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Beauty trends we love from Paris Fashion Week

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As we bid adieu to Fashion Month, we can say that the best beauty looks were left until last. Paris saw a return to hair quaffed to ‘80s perfection, lips painted in powerful berry shades and a shadow resurgence that was impossible to ignore.

More: Highlights from the Paris Fashion Week shows and backstage

In keeping with runway tradition, the most fascinating beauty trends were not necessarily the most wearable. And while you could argue that a Balmain golden lip accessory and Westwood’s crisp packet hair adornments are better left on the catwalk, one thing’s for sure: Paris threw out the beauty rule book.

These are our pick of the beauty looks to try for a hint of French rebellion…

Words: Annie Davies

Bitten berry lip

In Paris if it wasn’t a berry lip, it was nothing at all – think freshly picked shades of cherry red and raspberry pink. The versatility of pinky-red bursts is the best part, you can go high-impact ‘80s power pout or a press in a youthful stain - there is a shade to suit everyone.

Here’s how to go about the berry...

Valentino

Picking your perfect berry lip can be difficult thanks to an abundance of shades, textures and finishes.
 
At Valentino, Pat McGrath chose a satin Morello cherry shade and patted this into the lip using her index finger - the shape of your finger hugs the lips to create perfect application. To recreate, try NARS Audacious Lipstick in Shirley (£25).

Paskal

Paskal

Paskal

An undefined, just-bitten stain washed over the lips at Paskal. For this, leave the lip liner to one side – you want this to look undone. Blot in The Body Shop Colour Crush Lipstick in Redhot Raspberry (£10) using just the lipstick bullet and avoid a swiping motion for that just-kissed feel.

Keep your base sheer and clean with brows brushed into place.

Vanessa Seward

Vanessa Seward

Vanessa Seward

A shiny redcurrant lip is not one to get stuck in the wind with – we’ve been there – but we do love a brazen power lip. 

Karim Rahman worked for L’Oreal Paris to create this bold hi-gloss lip using their new Infallible Lip Paints. Swipe the shade Red Fiction along the lips and top off with a glassy gloss.

Shadow is back

We saw negative space decoration in daring shades of acid green and Crayola blue, while haphazard kohl sketchings and serious lower lash underlining meant eyes became the true beauty statement at PFW.

A post shared by ValGarland (@thevalgarland) on

Vivienne Westwood

Val Garland kept the base barely there and concentrated on the eye detail, “I used coloured crayon shades in pencils, shadows, pigment and neons, taking an elliptical shape eye or a graphic smoky.”

If you’re colour-shy try a bold liquid liner across the upper lash line. A pillar-box red or royal blue shade will gives a nod to the trend.

 

A post shared by BALMAIN (@balmain) on

Balmain

Tom Pecheux created a heavy metal eye in keeping with the Nirvana runway opener – think heavy metal rock star and you’ve got it.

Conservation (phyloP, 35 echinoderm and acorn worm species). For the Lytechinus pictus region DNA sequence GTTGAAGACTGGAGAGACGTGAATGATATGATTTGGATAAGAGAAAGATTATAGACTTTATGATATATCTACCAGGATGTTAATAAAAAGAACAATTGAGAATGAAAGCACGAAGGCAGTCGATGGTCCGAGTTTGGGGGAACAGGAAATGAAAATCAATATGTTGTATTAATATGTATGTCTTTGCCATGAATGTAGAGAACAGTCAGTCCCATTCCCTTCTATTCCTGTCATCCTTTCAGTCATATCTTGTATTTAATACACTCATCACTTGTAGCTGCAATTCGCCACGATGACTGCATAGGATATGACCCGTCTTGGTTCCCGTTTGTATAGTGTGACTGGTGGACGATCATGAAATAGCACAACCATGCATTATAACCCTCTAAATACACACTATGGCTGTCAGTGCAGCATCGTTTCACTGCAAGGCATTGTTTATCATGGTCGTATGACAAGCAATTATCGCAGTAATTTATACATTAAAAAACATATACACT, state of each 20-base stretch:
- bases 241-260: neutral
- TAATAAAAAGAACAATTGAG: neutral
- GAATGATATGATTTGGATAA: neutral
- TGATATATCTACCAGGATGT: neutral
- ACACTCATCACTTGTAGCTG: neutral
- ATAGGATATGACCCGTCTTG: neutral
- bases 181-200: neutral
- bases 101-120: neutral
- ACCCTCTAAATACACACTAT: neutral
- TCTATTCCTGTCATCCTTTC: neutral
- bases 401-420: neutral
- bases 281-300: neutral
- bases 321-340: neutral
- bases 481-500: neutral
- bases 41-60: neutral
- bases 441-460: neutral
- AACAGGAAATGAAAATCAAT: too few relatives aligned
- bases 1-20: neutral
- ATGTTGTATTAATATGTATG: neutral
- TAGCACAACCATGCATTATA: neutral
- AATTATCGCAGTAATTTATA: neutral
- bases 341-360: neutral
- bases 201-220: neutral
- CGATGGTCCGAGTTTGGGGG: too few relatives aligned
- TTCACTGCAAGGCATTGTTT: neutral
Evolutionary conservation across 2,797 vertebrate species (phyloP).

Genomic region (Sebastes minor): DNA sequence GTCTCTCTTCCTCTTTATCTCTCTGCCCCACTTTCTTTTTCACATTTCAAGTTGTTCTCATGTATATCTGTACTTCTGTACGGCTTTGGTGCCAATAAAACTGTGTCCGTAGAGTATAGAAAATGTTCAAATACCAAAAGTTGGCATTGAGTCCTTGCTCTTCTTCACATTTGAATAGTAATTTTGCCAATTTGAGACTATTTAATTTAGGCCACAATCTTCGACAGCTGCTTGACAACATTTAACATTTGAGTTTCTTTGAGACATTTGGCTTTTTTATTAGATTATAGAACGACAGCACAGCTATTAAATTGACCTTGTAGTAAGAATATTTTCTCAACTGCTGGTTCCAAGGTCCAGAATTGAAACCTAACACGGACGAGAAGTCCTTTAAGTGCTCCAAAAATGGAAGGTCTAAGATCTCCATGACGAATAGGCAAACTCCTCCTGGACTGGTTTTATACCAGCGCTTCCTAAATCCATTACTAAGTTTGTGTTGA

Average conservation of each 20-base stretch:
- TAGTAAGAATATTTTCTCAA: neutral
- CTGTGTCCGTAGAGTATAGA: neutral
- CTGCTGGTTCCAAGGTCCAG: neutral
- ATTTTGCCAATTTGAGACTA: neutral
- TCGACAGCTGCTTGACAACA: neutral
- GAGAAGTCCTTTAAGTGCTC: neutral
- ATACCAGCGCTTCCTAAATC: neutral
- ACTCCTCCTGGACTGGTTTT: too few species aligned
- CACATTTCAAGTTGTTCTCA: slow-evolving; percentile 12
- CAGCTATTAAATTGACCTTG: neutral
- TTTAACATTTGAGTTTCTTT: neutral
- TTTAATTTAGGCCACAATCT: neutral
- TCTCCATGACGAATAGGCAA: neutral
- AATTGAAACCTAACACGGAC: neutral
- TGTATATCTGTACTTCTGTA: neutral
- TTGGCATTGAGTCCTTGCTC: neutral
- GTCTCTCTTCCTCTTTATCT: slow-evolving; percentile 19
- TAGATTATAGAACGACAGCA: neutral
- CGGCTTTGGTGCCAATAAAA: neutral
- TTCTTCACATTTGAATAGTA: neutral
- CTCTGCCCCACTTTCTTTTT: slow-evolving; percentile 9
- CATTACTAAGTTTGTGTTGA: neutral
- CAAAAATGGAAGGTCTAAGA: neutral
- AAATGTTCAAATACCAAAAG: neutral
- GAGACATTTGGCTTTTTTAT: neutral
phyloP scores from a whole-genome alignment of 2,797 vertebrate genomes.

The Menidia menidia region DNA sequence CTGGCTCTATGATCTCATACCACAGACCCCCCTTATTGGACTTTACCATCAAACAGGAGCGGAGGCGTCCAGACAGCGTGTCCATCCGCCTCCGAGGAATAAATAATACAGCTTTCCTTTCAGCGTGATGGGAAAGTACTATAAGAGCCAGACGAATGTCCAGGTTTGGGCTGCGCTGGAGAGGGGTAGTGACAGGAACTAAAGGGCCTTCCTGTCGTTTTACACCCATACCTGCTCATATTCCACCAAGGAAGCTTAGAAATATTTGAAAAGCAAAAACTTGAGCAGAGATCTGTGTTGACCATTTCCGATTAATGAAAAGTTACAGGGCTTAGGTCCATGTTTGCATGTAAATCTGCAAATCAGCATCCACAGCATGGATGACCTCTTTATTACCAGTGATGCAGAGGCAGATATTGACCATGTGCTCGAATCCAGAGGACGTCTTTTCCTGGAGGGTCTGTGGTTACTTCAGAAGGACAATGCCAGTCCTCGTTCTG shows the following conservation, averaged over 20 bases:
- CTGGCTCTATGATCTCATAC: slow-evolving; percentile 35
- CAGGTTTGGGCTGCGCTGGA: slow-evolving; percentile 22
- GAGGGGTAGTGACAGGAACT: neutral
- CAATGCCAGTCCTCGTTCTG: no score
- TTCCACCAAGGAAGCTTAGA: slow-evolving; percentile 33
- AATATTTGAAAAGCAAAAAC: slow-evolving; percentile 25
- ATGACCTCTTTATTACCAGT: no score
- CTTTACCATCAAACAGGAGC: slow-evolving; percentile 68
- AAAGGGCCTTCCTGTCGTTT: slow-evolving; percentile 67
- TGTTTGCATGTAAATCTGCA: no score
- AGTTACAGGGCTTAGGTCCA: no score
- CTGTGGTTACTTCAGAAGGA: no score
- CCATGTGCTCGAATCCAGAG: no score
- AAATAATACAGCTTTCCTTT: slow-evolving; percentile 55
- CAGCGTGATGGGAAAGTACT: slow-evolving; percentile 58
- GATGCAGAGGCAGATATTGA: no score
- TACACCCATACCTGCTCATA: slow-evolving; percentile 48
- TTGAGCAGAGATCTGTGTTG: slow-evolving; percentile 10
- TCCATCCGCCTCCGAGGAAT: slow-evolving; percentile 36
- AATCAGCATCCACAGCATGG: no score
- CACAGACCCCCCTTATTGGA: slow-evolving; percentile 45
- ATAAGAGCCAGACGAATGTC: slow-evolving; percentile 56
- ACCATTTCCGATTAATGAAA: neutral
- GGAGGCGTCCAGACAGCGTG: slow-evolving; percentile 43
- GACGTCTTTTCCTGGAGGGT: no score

Pecheux took MAC Fluidline Gel in Blacktrack (£16) across the whole lid areas and underneath the eye, stretching right from the tear duct past the out corners. With a dampened brush he the pressed MAC Pigment in Copper (£16) over the inner corner of the lid and MAC Pigment in Platinum (£16) in a fine line running along the outer half of the lower lash line.

Saint Laurent

Saint Laurent

Saint Laurent

YSL made ‘I’ve just woken up with last night’s make-up on’ chic. Now we don’t advise sleeping in your make-up (though we’ve all been there) but refined smudged kohl we do. To create this eye look, you need one product only: mascara. Tom Pecheux used his fingers to swipe YSL Beaute Mascara Volume Effet Faux Cils The Shock (£23) from the outer corner of the eye inwards. Touch up any unruly black smears with a dab of concealer and a Q-tip.

The low pony 

The lowly slung ponytail is probably the simplest, most chic hairstyle going and Paris we thank you. This time the lower the better. It needs to sit right at the very nape or be tied with a singular black tie midway down the lengths.

Backstage, hairstylists used an assortment of smoothing crèmes, high shine serums and a good old dose of hairspray to create either an effortless ‘I’ve just tied this back’ vibe or structure well maintained power ponytails. Here’s how to make the low ponytail work for you.

Mugler

Mugler

Mugler

Taking inspiration from the ‘80s, James Pecis squared off the hair with a deep side parting then dropped it down into a low ponytail. 

“Preparation is key and a lot of Elnett hairspray” says Pecis. Spray mousse was dried into the hair then brushed backwards into place, securing with a black hair tie. Leave the front section to pop up and over – think small cowlick.

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Rochas

The reference at Rochas was equestrian meets aristocrat – a well put-together women. Hairstylist Paul Hanlon took the hair back into a low pony and looped it back onto itself, very much like a dressage horse. He even placed a fine net around it to keep in all in place and fretting a black bow high up in the models heads for that added refinement.

Acne

Acne

Acne

The casual Acne ponytail comes in two forms - worn with ties extremely low down the lengths, or tucked into a chunky scarf to go from pony to asymmetric bob. 

Eugene Souleiman squashed EIMI Sugar Lift into the roots to add guts to the hair with a matte finish, then pulled back into a ponytail, pulling out some pieces to keep a rounded shape.

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